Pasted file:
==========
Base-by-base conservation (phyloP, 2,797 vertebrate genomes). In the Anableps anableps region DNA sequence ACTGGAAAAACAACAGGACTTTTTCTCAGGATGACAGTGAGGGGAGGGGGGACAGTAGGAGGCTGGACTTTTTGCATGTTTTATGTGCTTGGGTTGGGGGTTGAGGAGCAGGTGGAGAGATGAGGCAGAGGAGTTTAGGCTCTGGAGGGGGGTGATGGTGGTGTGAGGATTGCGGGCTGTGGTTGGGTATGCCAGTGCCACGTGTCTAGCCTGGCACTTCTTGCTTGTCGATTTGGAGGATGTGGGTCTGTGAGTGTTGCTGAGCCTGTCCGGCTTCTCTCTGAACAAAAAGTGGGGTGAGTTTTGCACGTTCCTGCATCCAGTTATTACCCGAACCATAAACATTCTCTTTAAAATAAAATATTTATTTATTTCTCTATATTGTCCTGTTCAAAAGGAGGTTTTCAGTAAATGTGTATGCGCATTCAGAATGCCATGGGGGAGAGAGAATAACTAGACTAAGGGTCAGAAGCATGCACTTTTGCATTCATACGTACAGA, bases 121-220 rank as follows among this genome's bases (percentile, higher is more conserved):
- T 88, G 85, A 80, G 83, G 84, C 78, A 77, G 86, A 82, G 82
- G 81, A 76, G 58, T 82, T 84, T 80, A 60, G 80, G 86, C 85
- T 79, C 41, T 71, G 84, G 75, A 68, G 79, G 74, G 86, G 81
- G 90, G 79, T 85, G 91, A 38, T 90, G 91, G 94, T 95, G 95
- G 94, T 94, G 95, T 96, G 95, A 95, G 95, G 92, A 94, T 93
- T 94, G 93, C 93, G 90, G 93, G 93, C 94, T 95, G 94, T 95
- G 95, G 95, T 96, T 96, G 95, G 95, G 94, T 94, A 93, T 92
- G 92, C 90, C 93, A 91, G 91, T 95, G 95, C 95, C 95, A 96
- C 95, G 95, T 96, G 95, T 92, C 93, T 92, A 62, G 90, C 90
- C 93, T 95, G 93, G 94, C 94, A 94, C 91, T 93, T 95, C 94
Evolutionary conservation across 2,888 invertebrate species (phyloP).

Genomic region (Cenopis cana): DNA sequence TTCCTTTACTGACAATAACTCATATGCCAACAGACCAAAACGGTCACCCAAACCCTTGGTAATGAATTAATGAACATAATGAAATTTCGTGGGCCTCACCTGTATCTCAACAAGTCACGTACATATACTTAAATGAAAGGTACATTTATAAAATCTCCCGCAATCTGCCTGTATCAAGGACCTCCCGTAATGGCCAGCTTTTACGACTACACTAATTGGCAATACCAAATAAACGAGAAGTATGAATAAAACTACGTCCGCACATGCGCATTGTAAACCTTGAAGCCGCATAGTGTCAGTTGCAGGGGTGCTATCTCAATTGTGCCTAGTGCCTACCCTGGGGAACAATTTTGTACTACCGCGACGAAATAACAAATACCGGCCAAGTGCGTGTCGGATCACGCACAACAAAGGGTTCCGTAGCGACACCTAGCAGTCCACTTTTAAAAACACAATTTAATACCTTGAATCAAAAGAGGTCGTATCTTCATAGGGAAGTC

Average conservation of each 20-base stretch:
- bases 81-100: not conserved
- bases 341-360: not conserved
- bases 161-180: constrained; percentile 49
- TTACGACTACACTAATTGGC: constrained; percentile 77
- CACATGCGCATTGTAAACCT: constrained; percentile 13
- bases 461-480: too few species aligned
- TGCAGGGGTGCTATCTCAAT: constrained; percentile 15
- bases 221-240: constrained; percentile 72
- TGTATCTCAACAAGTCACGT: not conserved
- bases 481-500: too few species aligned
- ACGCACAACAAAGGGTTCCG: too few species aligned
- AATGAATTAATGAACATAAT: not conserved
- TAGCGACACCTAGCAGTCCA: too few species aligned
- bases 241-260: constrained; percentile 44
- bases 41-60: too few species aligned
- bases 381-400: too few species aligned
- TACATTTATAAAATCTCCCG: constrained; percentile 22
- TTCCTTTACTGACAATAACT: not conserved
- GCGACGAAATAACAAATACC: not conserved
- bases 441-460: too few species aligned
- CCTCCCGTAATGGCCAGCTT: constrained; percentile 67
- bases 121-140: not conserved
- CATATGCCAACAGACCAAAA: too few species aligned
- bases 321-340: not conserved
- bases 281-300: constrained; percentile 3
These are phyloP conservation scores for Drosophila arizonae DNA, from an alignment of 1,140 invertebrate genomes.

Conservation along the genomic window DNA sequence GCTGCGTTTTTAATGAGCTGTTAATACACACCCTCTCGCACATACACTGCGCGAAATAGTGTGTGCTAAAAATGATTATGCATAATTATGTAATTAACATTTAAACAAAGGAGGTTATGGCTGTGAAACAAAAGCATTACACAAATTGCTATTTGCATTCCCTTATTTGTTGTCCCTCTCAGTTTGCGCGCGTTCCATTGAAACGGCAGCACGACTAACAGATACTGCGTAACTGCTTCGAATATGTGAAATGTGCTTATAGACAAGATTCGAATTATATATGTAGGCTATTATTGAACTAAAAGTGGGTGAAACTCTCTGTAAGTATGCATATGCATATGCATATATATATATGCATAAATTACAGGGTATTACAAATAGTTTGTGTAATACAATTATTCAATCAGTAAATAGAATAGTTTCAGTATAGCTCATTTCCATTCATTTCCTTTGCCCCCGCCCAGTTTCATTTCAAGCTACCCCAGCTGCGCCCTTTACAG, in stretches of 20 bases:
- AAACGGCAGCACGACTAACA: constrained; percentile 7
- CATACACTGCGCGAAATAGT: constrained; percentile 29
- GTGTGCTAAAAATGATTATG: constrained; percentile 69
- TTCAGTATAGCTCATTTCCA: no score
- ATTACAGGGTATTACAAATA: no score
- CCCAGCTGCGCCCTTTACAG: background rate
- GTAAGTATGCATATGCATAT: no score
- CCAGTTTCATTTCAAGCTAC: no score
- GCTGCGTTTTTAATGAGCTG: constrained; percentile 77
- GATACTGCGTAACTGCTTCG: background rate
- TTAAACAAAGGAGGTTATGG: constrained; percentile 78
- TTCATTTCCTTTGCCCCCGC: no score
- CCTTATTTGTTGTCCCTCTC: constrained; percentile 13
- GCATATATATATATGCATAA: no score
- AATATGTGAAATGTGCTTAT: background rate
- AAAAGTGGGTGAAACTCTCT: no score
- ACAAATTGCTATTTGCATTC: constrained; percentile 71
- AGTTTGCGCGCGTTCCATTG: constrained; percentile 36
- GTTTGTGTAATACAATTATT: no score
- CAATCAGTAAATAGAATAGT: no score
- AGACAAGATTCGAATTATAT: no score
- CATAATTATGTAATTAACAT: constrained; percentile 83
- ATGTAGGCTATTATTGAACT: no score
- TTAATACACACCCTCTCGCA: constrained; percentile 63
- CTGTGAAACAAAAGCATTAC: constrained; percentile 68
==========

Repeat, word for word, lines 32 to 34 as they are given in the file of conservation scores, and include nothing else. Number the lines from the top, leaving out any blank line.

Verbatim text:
- TTCCTTTACTGACAATAACT: not conserved
- GCGACGAAATAACAAATACC: not conserved
- bases 441-460: too few species aligned